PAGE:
China’s State Administration of Radio, Film, and Television announced plans yesterday to curb “overly entertaining” TV programs on the country’s 34 satellite stations so that the timeslots can be filled with more cultural and educational programming. The order (I guess they do things by “order” over there) also says that popularity and ratings can’t be the only criteria for determining whether to air a show.
Banning “overly entertaining” shows is certainly a drastic move by the Chinese, but fortunately, that move creates a vacuum which many awful American shows can fill. Consequently, I would like to offer up these synopses to the Chinese government, so that they may see how not-“overly entertaining” these shows really are and perhaps take them off of our hands.
This is a show hosted by an American personality named Guy Fieri. Guy Fieri is to humanity what southwestern eggrolls are to your regular eggrolls – a horrible bastardization. In case China is unfamiliar with Guy Fieri, he has bleached blonde hair, wears bowling shirts and sweatbands all the time, and pretty much acts like a big plate of nachos everywhere he goes. He’s everything you hate about us. No one will like him.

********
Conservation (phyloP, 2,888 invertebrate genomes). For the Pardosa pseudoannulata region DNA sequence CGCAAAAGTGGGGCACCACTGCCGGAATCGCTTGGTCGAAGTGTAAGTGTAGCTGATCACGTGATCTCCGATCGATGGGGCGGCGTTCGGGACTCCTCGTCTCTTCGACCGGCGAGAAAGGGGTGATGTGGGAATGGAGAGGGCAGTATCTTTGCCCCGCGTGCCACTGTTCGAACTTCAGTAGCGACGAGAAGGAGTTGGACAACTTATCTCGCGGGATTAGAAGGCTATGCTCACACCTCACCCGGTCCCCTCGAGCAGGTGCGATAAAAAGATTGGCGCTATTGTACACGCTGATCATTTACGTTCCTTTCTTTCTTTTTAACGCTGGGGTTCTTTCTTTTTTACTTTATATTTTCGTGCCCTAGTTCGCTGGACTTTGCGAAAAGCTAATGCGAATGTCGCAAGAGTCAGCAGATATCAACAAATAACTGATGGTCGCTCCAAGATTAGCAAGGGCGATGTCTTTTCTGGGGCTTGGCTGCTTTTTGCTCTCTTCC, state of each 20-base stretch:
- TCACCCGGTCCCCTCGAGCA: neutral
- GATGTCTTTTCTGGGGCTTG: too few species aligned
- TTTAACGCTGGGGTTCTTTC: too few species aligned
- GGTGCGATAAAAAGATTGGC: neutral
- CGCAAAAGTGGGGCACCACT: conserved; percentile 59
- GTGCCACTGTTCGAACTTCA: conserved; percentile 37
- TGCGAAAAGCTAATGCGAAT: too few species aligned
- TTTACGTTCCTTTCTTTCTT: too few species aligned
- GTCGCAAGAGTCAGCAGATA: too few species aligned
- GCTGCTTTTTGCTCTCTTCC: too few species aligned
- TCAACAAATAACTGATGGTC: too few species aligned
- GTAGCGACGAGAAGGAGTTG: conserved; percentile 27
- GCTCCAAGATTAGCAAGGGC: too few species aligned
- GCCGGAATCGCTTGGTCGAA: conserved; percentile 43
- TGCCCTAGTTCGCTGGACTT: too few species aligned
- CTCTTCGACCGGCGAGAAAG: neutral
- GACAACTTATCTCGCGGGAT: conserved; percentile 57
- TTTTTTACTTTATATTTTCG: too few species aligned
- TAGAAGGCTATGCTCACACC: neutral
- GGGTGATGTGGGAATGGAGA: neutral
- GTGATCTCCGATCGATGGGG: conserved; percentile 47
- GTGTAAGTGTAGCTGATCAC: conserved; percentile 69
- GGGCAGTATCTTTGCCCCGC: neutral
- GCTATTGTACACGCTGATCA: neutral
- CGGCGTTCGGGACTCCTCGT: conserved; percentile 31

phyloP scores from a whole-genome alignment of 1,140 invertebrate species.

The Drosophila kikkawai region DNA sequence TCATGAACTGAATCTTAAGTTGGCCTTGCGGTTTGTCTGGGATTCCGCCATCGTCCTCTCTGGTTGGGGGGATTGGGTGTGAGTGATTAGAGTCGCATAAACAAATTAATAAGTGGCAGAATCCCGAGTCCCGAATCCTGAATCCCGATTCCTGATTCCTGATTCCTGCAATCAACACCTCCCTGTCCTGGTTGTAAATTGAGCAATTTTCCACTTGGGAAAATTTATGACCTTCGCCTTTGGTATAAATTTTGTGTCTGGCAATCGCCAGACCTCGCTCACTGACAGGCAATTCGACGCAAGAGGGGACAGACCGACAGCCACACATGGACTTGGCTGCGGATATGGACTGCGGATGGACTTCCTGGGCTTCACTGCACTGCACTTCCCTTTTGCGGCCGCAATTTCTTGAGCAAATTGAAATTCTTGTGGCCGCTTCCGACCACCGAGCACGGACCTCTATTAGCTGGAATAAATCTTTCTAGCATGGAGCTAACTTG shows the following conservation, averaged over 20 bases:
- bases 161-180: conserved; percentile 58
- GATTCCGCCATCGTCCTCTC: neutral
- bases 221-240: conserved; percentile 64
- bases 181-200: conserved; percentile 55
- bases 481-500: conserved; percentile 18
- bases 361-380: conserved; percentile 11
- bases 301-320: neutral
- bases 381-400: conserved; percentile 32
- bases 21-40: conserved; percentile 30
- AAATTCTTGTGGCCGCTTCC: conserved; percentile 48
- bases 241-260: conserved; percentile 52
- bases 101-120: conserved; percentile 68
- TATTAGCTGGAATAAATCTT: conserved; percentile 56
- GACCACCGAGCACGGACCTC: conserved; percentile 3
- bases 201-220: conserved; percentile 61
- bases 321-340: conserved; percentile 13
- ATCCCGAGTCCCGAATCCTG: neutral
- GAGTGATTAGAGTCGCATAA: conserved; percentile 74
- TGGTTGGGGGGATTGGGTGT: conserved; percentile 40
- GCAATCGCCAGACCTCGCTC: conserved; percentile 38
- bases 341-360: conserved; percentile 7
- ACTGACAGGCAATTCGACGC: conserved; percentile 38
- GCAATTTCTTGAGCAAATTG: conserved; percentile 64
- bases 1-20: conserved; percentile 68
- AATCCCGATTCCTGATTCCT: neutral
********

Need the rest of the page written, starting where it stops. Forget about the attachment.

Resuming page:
On the show, contestants have 60 seconds to do something really stupid in order to win money. You can see a list of the things they have to do right here. It is sort of like a Japanese game show, and I’m not sure how you get along with those guys, but I remember there was some unpleasantness a while back.
This show features two things that you would probably like a lot individually: Rachel Bilson, who’s really cute and awesome, and medical dramas, which are pretty fun as well. But the combination of Bilson and medical dramas just doesn’t make much sense. And it’s set in the American south. You would NOT like the American south, I’m guessing.
Other non-entertaining aspect of this show: Bilson’s character’s nemesis is named Brick, and Brick’s daughter is named Lemon. You will find that some of these names are actual words, which is actually a pretty uncommon practice in our culture. In your culture, your names mean awesome things like “Dragon Warrior” or “Delicate Flower.” We decided to name our people “Brick” and “Lemon.” Go ahead. Look those two up. Pretty ridiculous, no?
Chinese audiences will have no idea what to make of this phenomenon, and spend most of the show wondering why a man is named after a structural block of dried mud. That doesn’t make for great television.